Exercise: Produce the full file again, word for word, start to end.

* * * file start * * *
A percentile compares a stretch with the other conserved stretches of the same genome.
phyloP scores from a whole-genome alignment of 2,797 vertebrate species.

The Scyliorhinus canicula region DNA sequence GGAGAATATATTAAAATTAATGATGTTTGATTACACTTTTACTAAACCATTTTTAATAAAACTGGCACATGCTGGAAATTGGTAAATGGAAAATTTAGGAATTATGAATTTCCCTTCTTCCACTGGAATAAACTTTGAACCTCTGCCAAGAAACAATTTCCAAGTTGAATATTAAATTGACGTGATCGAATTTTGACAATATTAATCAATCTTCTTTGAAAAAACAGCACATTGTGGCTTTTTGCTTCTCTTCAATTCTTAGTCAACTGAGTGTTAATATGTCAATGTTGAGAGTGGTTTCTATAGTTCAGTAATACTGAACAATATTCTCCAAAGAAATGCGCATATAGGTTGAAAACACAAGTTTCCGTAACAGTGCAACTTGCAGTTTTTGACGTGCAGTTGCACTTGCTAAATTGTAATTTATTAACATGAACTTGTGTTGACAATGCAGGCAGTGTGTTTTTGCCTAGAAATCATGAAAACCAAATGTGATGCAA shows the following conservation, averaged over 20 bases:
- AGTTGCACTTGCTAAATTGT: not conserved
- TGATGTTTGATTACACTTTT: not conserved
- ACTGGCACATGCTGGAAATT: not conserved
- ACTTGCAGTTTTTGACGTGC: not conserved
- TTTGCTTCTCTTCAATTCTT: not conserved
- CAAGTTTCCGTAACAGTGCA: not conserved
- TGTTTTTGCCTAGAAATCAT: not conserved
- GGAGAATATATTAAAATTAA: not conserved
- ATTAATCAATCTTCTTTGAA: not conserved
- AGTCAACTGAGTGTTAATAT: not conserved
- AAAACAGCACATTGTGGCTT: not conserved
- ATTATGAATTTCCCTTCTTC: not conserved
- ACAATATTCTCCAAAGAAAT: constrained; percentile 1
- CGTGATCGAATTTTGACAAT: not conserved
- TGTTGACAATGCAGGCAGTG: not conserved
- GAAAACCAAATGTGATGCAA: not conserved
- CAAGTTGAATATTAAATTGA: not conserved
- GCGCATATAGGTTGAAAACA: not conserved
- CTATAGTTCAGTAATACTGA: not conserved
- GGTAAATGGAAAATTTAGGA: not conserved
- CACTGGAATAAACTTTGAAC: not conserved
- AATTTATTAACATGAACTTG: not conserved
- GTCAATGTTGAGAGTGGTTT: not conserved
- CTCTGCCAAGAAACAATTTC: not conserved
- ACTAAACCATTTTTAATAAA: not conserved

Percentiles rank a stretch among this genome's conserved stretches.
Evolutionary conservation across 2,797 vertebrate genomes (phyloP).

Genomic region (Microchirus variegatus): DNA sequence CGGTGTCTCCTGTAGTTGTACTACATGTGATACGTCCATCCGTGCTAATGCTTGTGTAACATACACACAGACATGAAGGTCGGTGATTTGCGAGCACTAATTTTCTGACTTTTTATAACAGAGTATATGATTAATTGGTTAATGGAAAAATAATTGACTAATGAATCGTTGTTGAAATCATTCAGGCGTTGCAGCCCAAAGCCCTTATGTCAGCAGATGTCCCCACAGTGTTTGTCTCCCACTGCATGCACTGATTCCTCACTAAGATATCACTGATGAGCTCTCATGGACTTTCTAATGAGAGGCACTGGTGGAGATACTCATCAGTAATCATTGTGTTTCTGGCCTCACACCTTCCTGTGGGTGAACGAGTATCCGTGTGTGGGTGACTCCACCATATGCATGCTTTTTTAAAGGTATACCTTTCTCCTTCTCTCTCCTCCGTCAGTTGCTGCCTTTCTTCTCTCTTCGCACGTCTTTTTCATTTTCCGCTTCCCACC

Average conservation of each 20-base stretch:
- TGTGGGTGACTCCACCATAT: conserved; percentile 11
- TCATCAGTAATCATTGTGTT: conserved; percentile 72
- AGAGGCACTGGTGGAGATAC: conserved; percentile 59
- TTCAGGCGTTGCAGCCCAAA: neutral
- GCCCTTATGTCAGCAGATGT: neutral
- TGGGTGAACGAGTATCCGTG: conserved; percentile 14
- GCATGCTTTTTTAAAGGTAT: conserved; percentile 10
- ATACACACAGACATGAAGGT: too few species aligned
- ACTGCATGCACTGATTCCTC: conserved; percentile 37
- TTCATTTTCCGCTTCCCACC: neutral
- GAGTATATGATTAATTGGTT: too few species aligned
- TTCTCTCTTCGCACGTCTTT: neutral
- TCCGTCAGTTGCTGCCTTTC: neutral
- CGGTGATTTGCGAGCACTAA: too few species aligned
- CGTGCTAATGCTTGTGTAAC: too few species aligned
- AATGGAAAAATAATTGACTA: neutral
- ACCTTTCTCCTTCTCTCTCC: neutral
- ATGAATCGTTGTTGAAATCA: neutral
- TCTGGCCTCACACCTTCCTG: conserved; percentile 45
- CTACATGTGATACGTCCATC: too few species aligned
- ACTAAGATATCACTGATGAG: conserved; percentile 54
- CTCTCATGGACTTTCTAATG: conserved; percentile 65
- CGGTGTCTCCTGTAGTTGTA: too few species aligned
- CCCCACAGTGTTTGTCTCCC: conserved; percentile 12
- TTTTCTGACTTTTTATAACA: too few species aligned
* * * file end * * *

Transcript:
A percentile compares a stretch with the other conserved stretches of the same genome.
phyloP scores from a whole-genome alignment of 2,797 vertebrate species.

The Scyliorhinus canicula region DNA sequence GGAGAATATATTAAAATTAATGATGTTTGATTACACTTTTACTAAACCATTTTTAATAAAACTGGCACATGCTGGAAATTGGTAAATGGAAAATTTAGGAATTATGAATTTCCCTTCTTCCACTGGAATAAACTTTGAACCTCTGCCAAGAAACAATTTCCAAGTTGAATATTAAATTGACGTGATCGAATTTTGACAATATTAATCAATCTTCTTTGAAAAAACAGCACATTGTGGCTTTTTGCTTCTCTTCAATTCTTAGTCAACTGAGTGTTAATATGTCAATGTTGAGAGTGGTTTCTATAGTTCAGTAATACTGAACAATATTCTCCAAAGAAATGCGCATATAGGTTGAAAACACAAGTTTCCGTAACAGTGCAACTTGCAGTTTTTGACGTGCAGTTGCACTTGCTAAATTGTAATTTATTAACATGAACTTGTGTTGACAATGCAGGCAGTGTGTTTTTGCCTAGAAATCATGAAAACCAAATGTGATGCAA shows the following conservation, averaged over 20 bases:
- AGTTGCACTTGCTAAATTGT: not conserved
- TGATGTTTGATTACACTTTT: not conserved
- ACTGGCACATGCTGGAAATT: not conserved
- ACTTGCAGTTTTTGACGTGC: not conserved
- TTTGCTTCTCTTCAATTCTT: not conserved
- CAAGTTTCCGTAACAGTGCA: not conserved
- TGTTTTTGCCTAGAAATCAT: not conserved
- GGAGAATATATTAAAATTAA: not conserved
- ATTAATCAATCTTCTTTGAA: not conserved
- AGTCAACTGAGTGTTAATAT: not conserved
- AAAACAGCACATTGTGGCTT: not conserved
- ATTATGAATTTCCCTTCTTC: not conserved
- ACAATATTCTCCAAAGAAAT: constrained; percentile 1
- CGTGATCGAATTTTGACAAT: not conserved
- TGTTGACAATGCAGGCAGTG: not conserved
- GAAAACCAAATGTGATGCAA: not conserved
- CAAGTTGAATATTAAATTGA: not conserved
- GCGCATATAGGTTGAAAACA: not conserved
- CTATAGTTCAGTAATACTGA: not conserved
- GGTAAATGGAAAATTTAGGA: not conserved
- CACTGGAATAAACTTTGAAC: not conserved
- AATTTATTAACATGAACTTG: not conserved
- GTCAATGTTGAGAGTGGTTT: not conserved
- CTCTGCCAAGAAACAATTTC: not conserved
- ACTAAACCATTTTTAATAAA: not conserved

Percentiles rank a stretch among this genome's conserved stretches.
Evolutionary conservation across 2,797 vertebrate genomes (phyloP).

Genomic region (Microchirus variegatus): DNA sequence CGGTGTCTCCTGTAGTTGTACTACATGTGATACGTCCATCCGTGCTAATGCTTGTGTAACATACACACAGACATGAAGGTCGGTGATTTGCGAGCACTAATTTTCTGACTTTTTATAACAGAGTATATGATTAATTGGTTAATGGAAAAATAATTGACTAATGAATCGTTGTTGAAATCATTCAGGCGTTGCAGCCCAAAGCCCTTATGTCAGCAGATGTCCCCACAGTGTTTGTCTCCCACTGCATGCACTGATTCCTCACTAAGATATCACTGATGAGCTCTCATGGACTTTCTAATGAGAGGCACTGGTGGAGATACTCATCAGTAATCATTGTGTTTCTGGCCTCACACCTTCCTGTGGGTGAACGAGTATCCGTGTGTGGGTGACTCCACCATATGCATGCTTTTTTAAAGGTATACCTTTCTCCTTCTCTCTCCTCCGTCAGTTGCTGCCTTTCTTCTCTCTTCGCACGTCTTTTTCATTTTCCGCTTCCCACC

Average conservation of each 20-base stretch:
- TGTGGGTGACTCCACCATAT: conserved; percentile 11
- TCATCAGTAATCATTGTGTT: conserved; percentile 72
- AGAGGCACTGGTGGAGATAC: conserved; percentile 59
- TTCAGGCGTTGCAGCCCAAA: neutral
- GCCCTTATGTCAGCAGATGT: neutral
- TGGGTGAACGAGTATCCGTG: conserved; percentile 14
- GCATGCTTTTTTAAAGGTAT: conserved; percentile 10
- ATACACACAGACATGAAGGT: too few species aligned
- ACTGCATGCACTGATTCCTC: conserved; percentile 37
- TTCATTTTCCGCTTCCCACC: neutral
- GAGTATATGATTAATTGGTT: too few species aligned
- TTCTCTCTTCGCACGTCTTT: neutral
- TCCGTCAGTTGCTGCCTTTC: neutral
- CGGTGATTTGCGAGCACTAA: too few species aligned
- CGTGCTAATGCTTGTGTAAC: too few species aligned
- AATGGAAAAATAATTGACTA: neutral
- ACCTTTCTCCTTCTCTCTCC: neutral
- ATGAATCGTTGTTGAAATCA: neutral
- TCTGGCCTCACACCTTCCTG: conserved; percentile 45
- CTACATGTGATACGTCCATC: too few species aligned
- ACTAAGATATCACTGATGAG: conserved; percentile 54
- CTCTCATGGACTTTCTAATG: conserved; percentile 65
- CGGTGTCTCCTGTAGTTGTA: too few species aligned
- CCCCACAGTGTTTGTCTCCC: conserved; percentile 12
- TTTTCTGACTTTTTATAACA: too few species aligned